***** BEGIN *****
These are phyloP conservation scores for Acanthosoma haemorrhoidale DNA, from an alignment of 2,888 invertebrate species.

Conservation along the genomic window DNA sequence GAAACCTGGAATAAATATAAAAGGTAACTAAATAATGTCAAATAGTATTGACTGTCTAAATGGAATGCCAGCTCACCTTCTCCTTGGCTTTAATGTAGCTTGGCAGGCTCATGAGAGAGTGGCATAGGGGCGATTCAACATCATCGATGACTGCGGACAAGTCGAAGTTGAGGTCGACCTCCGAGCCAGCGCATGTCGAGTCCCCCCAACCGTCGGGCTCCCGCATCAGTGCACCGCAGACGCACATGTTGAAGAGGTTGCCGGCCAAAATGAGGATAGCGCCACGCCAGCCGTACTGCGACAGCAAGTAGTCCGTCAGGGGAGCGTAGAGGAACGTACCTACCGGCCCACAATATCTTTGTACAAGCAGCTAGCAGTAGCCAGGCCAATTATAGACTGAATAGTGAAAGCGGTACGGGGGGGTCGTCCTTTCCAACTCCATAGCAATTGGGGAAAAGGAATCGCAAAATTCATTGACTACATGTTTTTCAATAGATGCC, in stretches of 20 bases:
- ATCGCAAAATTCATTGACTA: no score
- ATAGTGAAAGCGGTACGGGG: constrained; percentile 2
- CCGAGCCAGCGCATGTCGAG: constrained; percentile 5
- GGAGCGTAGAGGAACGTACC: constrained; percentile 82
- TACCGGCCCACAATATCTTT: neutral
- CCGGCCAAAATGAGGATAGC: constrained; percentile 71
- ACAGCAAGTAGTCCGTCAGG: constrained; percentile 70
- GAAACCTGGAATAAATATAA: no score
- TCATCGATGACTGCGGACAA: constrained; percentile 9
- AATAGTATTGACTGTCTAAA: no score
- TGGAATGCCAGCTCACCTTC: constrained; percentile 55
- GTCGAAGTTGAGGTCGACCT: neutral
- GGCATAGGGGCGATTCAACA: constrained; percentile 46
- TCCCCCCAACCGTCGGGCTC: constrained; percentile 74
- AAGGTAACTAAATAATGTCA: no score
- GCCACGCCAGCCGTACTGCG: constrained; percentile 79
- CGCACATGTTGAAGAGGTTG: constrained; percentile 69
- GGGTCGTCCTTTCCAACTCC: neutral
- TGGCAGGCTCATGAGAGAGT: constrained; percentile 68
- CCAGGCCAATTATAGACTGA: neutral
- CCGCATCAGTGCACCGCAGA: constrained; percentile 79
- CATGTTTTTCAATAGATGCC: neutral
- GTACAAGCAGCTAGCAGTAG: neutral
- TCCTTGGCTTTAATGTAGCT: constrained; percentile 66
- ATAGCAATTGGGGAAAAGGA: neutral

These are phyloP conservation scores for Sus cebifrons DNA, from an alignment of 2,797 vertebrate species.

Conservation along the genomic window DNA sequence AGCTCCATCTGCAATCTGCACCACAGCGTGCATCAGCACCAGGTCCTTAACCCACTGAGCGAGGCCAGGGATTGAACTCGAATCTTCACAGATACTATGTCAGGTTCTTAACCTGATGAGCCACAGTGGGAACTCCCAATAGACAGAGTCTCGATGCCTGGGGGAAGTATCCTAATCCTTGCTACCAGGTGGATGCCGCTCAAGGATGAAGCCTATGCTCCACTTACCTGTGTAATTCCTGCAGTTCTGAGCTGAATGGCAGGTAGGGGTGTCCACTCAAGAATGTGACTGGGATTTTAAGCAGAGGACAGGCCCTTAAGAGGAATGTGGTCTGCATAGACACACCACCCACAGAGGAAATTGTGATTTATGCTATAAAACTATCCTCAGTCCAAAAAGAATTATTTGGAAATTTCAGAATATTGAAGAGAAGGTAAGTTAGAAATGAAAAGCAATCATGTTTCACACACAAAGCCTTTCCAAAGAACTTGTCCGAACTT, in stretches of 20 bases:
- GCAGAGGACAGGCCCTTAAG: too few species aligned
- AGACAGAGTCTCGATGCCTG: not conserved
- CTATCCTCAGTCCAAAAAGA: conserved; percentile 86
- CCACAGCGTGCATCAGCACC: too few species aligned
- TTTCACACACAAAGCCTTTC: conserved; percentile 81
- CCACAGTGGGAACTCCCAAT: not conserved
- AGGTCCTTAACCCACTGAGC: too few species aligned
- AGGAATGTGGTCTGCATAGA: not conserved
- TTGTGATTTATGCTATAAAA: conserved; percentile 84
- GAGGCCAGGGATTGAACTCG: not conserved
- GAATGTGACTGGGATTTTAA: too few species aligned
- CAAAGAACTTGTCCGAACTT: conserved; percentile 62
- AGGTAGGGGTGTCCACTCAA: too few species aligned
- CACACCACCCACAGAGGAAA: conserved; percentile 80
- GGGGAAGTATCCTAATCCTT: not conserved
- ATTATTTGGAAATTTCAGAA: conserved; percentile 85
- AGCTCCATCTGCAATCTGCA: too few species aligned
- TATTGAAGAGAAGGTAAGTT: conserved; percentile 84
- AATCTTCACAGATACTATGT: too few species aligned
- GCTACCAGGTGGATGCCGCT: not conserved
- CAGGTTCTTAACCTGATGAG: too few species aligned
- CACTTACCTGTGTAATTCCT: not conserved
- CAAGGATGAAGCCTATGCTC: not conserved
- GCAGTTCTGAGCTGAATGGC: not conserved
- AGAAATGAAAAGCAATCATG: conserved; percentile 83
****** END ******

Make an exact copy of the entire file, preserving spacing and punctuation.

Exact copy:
These are phyloP conservation scores for Acanthosoma haemorrhoidale DNA, from an alignment of 2,888 invertebrate species.

Conservation along the genomic window DNA sequence GAAACCTGGAATAAATATAAAAGGTAACTAAATAATGTCAAATAGTATTGACTGTCTAAATGGAATGCCAGCTCACCTTCTCCTTGGCTTTAATGTAGCTTGGCAGGCTCATGAGAGAGTGGCATAGGGGCGATTCAACATCATCGATGACTGCGGACAAGTCGAAGTTGAGGTCGACCTCCGAGCCAGCGCATGTCGAGTCCCCCCAACCGTCGGGCTCCCGCATCAGTGCACCGCAGACGCACATGTTGAAGAGGTTGCCGGCCAAAATGAGGATAGCGCCACGCCAGCCGTACTGCGACAGCAAGTAGTCCGTCAGGGGAGCGTAGAGGAACGTACCTACCGGCCCACAATATCTTTGTACAAGCAGCTAGCAGTAGCCAGGCCAATTATAGACTGAATAGTGAAAGCGGTACGGGGGGGTCGTCCTTTCCAACTCCATAGCAATTGGGGAAAAGGAATCGCAAAATTCATTGACTACATGTTTTTCAATAGATGCC, in stretches of 20 bases:
- ATCGCAAAATTCATTGACTA: no score
- ATAGTGAAAGCGGTACGGGG: constrained; percentile 2
- CCGAGCCAGCGCATGTCGAG: constrained; percentile 5
- GGAGCGTAGAGGAACGTACC: constrained; percentile 82
- TACCGGCCCACAATATCTTT: neutral
- CCGGCCAAAATGAGGATAGC: constrained; percentile 71
- ACAGCAAGTAGTCCGTCAGG: constrained; percentile 70
- GAAACCTGGAATAAATATAA: no score
- TCATCGATGACTGCGGACAA: constrained; percentile 9
- AATAGTATTGACTGTCTAAA: no score
- TGGAATGCCAGCTCACCTTC: constrained; percentile 55
- GTCGAAGTTGAGGTCGACCT: neutral
- GGCATAGGGGCGATTCAACA: constrained; percentile 46
- TCCCCCCAACCGTCGGGCTC: constrained; percentile 74
- AAGGTAACTAAATAATGTCA: no score
- GCCACGCCAGCCGTACTGCG: constrained; percentile 79
- CGCACATGTTGAAGAGGTTG: constrained; percentile 69
- GGGTCGTCCTTTCCAACTCC: neutral
- TGGCAGGCTCATGAGAGAGT: constrained; percentile 68
- CCAGGCCAATTATAGACTGA: neutral
- CCGCATCAGTGCACCGCAGA: constrained; percentile 79
- CATGTTTTTCAATAGATGCC: neutral
- GTACAAGCAGCTAGCAGTAG: neutral
- TCCTTGGCTTTAATGTAGCT: constrained; percentile 66
- ATAGCAATTGGGGAAAAGGA: neutral

These are phyloP conservation scores for Sus cebifrons DNA, from an alignment of 2,797 vertebrate species.

Conservation along the genomic window DNA sequence AGCTCCATCTGCAATCTGCACCACAGCGTGCATCAGCACCAGGTCCTTAACCCACTGAGCGAGGCCAGGGATTGAACTCGAATCTTCACAGATACTATGTCAGGTTCTTAACCTGATGAGCCACAGTGGGAACTCCCAATAGACAGAGTCTCGATGCCTGGGGGAAGTATCCTAATCCTTGCTACCAGGTGGATGCCGCTCAAGGATGAAGCCTATGCTCCACTTACCTGTGTAATTCCTGCAGTTCTGAGCTGAATGGCAGGTAGGGGTGTCCACTCAAGAATGTGACTGGGATTTTAAGCAGAGGACAGGCCCTTAAGAGGAATGTGGTCTGCATAGACACACCACCCACAGAGGAAATTGTGATTTATGCTATAAAACTATCCTCAGTCCAAAAAGAATTATTTGGAAATTTCAGAATATTGAAGAGAAGGTAAGTTAGAAATGAAAAGCAATCATGTTTCACACACAAAGCCTTTCCAAAGAACTTGTCCGAACTT, in stretches of 20 bases:
- GCAGAGGACAGGCCCTTAAG: too few species aligned
- AGACAGAGTCTCGATGCCTG: not conserved
- CTATCCTCAGTCCAAAAAGA: conserved; percentile 86
- CCACAGCGTGCATCAGCACC: too few species aligned
- TTTCACACACAAAGCCTTTC: conserved; percentile 81
- CCACAGTGGGAACTCCCAAT: not conserved
- AGGTCCTTAACCCACTGAGC: too few species aligned
- AGGAATGTGGTCTGCATAGA: not conserved
- TTGTGATTTATGCTATAAAA: conserved; percentile 84
- GAGGCCAGGGATTGAACTCG: not conserved
- GAATGTGACTGGGATTTTAA: too few species aligned
- CAAAGAACTTGTCCGAACTT: conserved; percentile 62
- AGGTAGGGGTGTCCACTCAA: too few species aligned
- CACACCACCCACAGAGGAAA: conserved; percentile 80
- GGGGAAGTATCCTAATCCTT: not conserved
- ATTATTTGGAAATTTCAGAA: conserved; percentile 85
- AGCTCCATCTGCAATCTGCA: too few species aligned
- TATTGAAGAGAAGGTAAGTT: conserved; percentile 84
- AATCTTCACAGATACTATGT: too few species aligned
- GCTACCAGGTGGATGCCGCT: not conserved
- CAGGTTCTTAACCTGATGAG: too few species aligned
- CACTTACCTGTGTAATTCCT: not conserved
- CAAGGATGAAGCCTATGCTC: not conserved
- GCAGTTCTGAGCTGAATGGC: not conserved
- AGAAATGAAAAGCAATCATG: conserved; percentile 83